again from the Summa--[with outlining for clarity]
Accordingly if these three things concur,
namely,
1.falsehood of what is said,

2.the will to tell a falsehood, and

3. finally the intention to deceive,

then there is falsehood, formally, on account of the will to tell an untruth, and effectively, on account of the will to impart a falsehood...

...However, the essential notion of a lie is taken from formal falsehood, from the fact namely, that a person intends to say what is false; wherefore also the word "mendacium" [lie] is derived from its being in opposition to the "mind."...

...Therefore it is evident that lying is directly an formally opposed to the virtue of truth.

( from the Summa)
"A gloss on Psalm 5:7, "Thou wilt destroy all that speak a lie," says "that there are three kinds of lies; for some are told for the wellbeing and convenience of someone; and there is another kind of lie that is told in fun; but the third kind of lie is told out of malice." The first of these is called an officious lie, the second a jocose lie, the third a mischievous lie. Therefore lies are divided into these three kinds. "

3 kinds of lie:
1. Officious-- told for well being of someone.

2. Jocose-- told in fun

3. Mischivious-- told out of malice

(he adds a fourth"Lust for lying"=habit)

Aquanis divides:
"lies are divided in a more general way, with respect to their relation to some end, whether or not this increase or diminish their gravity"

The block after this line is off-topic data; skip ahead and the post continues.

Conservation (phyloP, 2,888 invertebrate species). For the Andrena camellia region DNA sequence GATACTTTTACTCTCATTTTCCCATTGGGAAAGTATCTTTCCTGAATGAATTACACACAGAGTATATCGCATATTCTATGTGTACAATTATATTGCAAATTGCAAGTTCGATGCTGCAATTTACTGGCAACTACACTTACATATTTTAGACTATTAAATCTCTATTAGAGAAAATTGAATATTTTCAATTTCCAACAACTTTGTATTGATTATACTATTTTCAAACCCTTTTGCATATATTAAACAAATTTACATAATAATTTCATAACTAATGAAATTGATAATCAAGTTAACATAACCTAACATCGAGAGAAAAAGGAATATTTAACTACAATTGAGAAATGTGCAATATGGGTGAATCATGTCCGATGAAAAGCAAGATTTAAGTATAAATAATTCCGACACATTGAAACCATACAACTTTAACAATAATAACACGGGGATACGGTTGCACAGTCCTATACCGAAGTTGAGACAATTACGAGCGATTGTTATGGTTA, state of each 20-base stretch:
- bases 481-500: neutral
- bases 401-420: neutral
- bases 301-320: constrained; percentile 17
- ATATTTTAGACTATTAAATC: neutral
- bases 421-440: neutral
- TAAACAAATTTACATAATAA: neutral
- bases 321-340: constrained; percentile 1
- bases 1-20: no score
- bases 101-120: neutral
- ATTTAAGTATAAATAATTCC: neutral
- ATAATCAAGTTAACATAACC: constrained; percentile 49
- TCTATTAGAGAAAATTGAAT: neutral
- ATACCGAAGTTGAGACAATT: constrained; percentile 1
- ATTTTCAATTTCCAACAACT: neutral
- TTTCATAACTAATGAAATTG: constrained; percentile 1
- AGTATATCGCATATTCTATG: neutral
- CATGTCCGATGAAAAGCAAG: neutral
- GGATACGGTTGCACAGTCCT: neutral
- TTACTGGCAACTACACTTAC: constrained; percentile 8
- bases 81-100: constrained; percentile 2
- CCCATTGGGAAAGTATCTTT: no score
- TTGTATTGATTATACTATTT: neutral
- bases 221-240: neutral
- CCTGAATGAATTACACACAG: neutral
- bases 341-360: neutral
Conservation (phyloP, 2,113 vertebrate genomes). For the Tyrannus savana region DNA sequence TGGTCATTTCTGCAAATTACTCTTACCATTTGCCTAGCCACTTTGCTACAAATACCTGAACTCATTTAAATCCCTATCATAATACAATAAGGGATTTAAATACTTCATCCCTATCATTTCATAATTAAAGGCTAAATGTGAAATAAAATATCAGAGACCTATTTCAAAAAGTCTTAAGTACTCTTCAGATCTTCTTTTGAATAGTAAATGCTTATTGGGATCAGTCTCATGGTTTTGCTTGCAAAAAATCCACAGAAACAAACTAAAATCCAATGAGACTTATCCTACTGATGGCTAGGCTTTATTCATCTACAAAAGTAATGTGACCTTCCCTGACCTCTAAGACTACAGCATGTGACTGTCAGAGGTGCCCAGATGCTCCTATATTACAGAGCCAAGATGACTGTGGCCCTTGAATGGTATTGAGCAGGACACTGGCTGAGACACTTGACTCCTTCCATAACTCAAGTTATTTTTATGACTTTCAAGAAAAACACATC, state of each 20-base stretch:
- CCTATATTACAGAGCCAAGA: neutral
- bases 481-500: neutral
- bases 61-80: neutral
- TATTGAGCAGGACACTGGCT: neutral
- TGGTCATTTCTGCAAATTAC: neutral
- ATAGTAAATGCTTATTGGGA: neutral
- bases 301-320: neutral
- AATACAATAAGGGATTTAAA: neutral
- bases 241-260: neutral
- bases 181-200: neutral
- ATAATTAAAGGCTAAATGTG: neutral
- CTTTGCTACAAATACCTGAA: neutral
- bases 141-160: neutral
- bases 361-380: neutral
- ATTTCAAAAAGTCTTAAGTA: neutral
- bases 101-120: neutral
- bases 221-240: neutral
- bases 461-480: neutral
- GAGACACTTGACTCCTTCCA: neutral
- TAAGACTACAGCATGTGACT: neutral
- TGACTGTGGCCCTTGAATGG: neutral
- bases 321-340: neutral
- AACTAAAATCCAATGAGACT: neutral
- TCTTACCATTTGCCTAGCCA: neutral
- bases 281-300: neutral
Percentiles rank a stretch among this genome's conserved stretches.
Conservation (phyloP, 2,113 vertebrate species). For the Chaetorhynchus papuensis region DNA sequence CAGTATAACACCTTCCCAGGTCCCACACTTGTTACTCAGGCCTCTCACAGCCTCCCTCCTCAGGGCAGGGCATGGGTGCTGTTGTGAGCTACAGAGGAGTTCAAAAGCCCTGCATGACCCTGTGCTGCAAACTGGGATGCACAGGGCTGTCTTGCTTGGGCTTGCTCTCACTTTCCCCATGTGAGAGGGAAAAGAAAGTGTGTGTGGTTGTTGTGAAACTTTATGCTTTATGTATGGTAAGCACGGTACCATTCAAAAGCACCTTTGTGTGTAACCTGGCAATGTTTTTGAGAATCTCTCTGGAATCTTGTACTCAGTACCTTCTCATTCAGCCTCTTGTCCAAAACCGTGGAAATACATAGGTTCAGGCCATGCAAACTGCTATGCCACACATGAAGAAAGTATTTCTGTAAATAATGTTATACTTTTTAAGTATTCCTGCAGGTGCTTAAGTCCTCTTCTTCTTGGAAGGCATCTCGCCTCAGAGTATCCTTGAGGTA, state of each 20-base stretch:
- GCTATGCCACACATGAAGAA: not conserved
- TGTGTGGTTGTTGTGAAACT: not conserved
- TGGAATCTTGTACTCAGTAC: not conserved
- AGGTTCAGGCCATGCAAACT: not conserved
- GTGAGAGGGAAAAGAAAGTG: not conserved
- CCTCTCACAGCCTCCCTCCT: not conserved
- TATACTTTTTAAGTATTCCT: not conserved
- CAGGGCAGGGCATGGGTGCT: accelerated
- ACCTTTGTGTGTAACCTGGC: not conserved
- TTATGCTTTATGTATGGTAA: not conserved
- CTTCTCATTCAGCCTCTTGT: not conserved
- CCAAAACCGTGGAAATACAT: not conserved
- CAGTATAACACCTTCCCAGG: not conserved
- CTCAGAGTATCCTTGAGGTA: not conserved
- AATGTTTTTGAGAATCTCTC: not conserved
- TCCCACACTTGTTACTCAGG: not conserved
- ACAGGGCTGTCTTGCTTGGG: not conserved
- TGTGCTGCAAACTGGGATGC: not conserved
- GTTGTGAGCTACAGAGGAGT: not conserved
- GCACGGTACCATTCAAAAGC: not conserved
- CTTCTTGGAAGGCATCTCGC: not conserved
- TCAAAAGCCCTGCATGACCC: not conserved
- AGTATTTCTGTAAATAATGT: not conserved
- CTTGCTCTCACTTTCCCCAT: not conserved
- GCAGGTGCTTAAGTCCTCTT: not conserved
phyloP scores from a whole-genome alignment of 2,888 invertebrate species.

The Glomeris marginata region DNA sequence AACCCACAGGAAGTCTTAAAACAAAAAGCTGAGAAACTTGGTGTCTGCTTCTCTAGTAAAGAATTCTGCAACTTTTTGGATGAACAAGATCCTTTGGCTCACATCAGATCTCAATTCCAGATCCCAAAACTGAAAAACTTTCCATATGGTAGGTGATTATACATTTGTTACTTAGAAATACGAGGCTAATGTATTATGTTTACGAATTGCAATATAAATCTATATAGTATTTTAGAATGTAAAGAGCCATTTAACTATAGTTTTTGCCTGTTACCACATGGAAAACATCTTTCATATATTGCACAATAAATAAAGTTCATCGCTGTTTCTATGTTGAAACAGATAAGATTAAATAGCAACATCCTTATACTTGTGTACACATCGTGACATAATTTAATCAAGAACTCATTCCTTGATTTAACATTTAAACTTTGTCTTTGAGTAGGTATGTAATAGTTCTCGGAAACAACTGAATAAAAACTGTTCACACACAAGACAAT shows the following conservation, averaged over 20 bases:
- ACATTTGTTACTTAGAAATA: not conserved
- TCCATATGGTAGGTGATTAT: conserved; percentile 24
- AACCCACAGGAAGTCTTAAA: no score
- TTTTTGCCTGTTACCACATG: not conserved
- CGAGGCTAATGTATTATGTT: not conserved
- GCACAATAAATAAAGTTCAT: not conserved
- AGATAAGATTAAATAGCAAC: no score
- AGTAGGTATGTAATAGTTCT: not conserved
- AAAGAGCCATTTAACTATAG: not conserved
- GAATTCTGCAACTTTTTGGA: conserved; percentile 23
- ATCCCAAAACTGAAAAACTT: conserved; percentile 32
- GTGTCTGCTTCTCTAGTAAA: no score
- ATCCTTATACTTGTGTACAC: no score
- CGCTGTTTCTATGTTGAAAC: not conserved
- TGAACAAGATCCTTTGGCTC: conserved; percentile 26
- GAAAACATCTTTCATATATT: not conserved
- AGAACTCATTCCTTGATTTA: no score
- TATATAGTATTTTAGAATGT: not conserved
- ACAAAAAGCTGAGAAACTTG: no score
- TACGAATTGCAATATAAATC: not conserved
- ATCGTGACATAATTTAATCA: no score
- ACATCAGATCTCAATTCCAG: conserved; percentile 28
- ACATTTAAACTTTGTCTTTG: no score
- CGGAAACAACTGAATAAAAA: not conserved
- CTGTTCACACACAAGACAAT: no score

We have no problem with #2 and #3. I think our problem is with #1. He breaks each of the 3 category down but let's focus on #1:


#1. Officious--wherein something useful to another person is intended.
--This usefulness regards either external things,
--"profits someone in saving his money"; or his body,
--"saves a man from death"; or the morality of his virtue,
--"saves him from unlawful defilement of his body."

All these ends could lessen the degree of the offense but it is still an offense-- at least a Venial Sin.

The Spiritual Exercise of St. Ignatius of Loyola says this about Venial Sin:

The first Mode of Humility is this,
which is necessary for salvation, that I
altogether subject myself to the observance
of the law of God, and that, not even on
the dominion of the whole world being
offered me, or the utmost danger of life
set before me, I transgress deliberately
any divine or human command, which
binds us under the penalty of mortal sin.

The second belongs to a greater per
fection, namely, that with a fixed mind I
be equally inclined towards riches and
poverty, honour and ignominy, shortness
and length of life, where the opportunity
of the praise of God and of my own salvation is equal;
and that by the setting
before me of no condition, either of human
felicity ever so great, or of my own death,
I be ever induced to decide to commit a
sin, although only venial.


The third mode belongs to the most
perfect humility, namely, that, having
already attained to the two former, although without anything superadded, the glory of God should be equal, yet, for the
sake of the greater imitation of Christ, I
choose rather with Him, who was poor,
despised, and mocked, to embrace poverty,
contempt, and the reputation of folly,
than wealth, honours, and the estimation
of wisdom. http://www.archive.org/stream/a588350800loyouoft/a588350800loyouoft_djvu.txt

To offend God even by a venial sin is still the 2nd most evil thing in the universe after a mortal sin. While I can understand the weakness, especially with Nazis at the door, it is still a sin. Once we start to excuse sin as no sin, or as a viable option, I see a slippery slope.